Already a published author and CNN video-journalist at nineteen, Dawn came into her twenties with a belief that Story can inspire people think and act. She also had mysterious illness. The entertainment industry was no place for someone with a debilitating ailment. After graduation, Dawn abandoned a promising writing career for the stability of corporate communications. She muscled through crippling symptoms to write in her bed at night.
Days after the staged reading of her choreoplay, she received call from her doctor.
There was a lesion on her brain. Its location in the right parieto-occipital lobe made a biopsy extremely dangerous. For two years, Dawn and her mother became a team, poring over research papers and marching from doctor to doctor until an eventual biopsy revealed an answer: Dawn had a benign, but rare ganglioglioma brain tumor. Dawn’s doctors were stumped for a cure until Dawn’s mother discovered promising research at the Cleveland Clinic.
Dawn and her doctors pleaded with her health insurance company for out-of-network coverage at one of the few facilities that could provide treatment. Their hopes fell one rejection after another arrived refusing coverage. Dawn refused to back down. Stories from fellow patients in her brain tumor support group strengthened her resolve to speak up for herself and other Americans.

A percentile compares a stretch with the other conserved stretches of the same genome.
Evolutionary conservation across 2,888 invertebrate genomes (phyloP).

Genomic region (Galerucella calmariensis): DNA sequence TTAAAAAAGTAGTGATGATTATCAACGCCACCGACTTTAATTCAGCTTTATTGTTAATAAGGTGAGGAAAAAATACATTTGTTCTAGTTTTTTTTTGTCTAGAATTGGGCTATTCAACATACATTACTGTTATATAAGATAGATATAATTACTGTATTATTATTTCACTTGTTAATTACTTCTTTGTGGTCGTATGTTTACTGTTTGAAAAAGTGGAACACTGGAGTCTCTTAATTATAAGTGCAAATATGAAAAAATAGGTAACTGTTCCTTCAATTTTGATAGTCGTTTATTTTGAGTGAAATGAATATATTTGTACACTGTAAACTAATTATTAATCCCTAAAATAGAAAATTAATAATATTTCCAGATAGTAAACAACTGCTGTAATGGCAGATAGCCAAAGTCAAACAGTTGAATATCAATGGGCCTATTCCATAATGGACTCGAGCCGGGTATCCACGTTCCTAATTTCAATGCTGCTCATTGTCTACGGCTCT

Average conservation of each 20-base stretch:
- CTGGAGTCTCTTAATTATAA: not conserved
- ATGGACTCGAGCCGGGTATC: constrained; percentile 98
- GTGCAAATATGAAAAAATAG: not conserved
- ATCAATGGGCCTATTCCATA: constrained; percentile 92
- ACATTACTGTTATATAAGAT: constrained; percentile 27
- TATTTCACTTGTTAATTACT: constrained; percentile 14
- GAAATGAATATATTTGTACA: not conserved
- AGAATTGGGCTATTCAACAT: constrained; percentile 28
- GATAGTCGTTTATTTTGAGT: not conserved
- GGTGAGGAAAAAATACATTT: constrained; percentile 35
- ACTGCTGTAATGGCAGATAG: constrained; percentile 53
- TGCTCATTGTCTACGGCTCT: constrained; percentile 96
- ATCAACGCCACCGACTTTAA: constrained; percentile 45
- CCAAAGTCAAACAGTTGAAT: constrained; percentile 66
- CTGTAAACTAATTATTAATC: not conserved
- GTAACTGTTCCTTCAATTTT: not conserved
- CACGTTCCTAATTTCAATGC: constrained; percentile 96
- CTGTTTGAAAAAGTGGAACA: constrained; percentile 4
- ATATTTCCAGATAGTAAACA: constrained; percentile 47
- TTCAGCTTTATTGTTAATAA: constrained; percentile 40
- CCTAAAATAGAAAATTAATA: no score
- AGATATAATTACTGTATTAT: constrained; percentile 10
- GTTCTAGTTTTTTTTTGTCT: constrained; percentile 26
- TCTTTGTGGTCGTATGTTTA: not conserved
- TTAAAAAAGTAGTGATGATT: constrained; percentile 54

When political juggernaut MoveOn.org called for health care stories, Dawn answered and quickly became the subject of a petition, which garnered over 100,000 signatures and media attention. CIGNA quickly relented and offered coverage for one week of testing. Coverage to treat Dawn’s brain tumor was still up in the air.
The former writer and MoveOn.org embarked on a five-state tour, visiting small businesses, churches and homes, collecting over 20,000 health care stories. In face-to-face meetings with lawmakers in Washington D.C. and CIGNA executives in Philadelphia, Dawn delivered America’s stories as if they were her own.
Dawn was uncomfortable with the label of health care victim because her mother and grandmother, a pre-civil rights era teacher, raised her not to be one. The inaccurate brand, coupled with and growing strains on her health and finances, forced her to leave the Stand with Dawn campaign. She closed her writing business and relinquished her health insurance months later. As she weathered an unsuccessful radiation treatment, which zapped her writing skill, the common thread of strength in the health care stories provided her a spark of inspiration.
Dawn could use storytelling as a means of therapy. She slowly started fighting for her comeback story and others by resurrecting It Could Happen to Anyone using assistive technology.
Crawling forward involves a series of starts and stumbles. Please be patient. Our stories deserve celebration and action.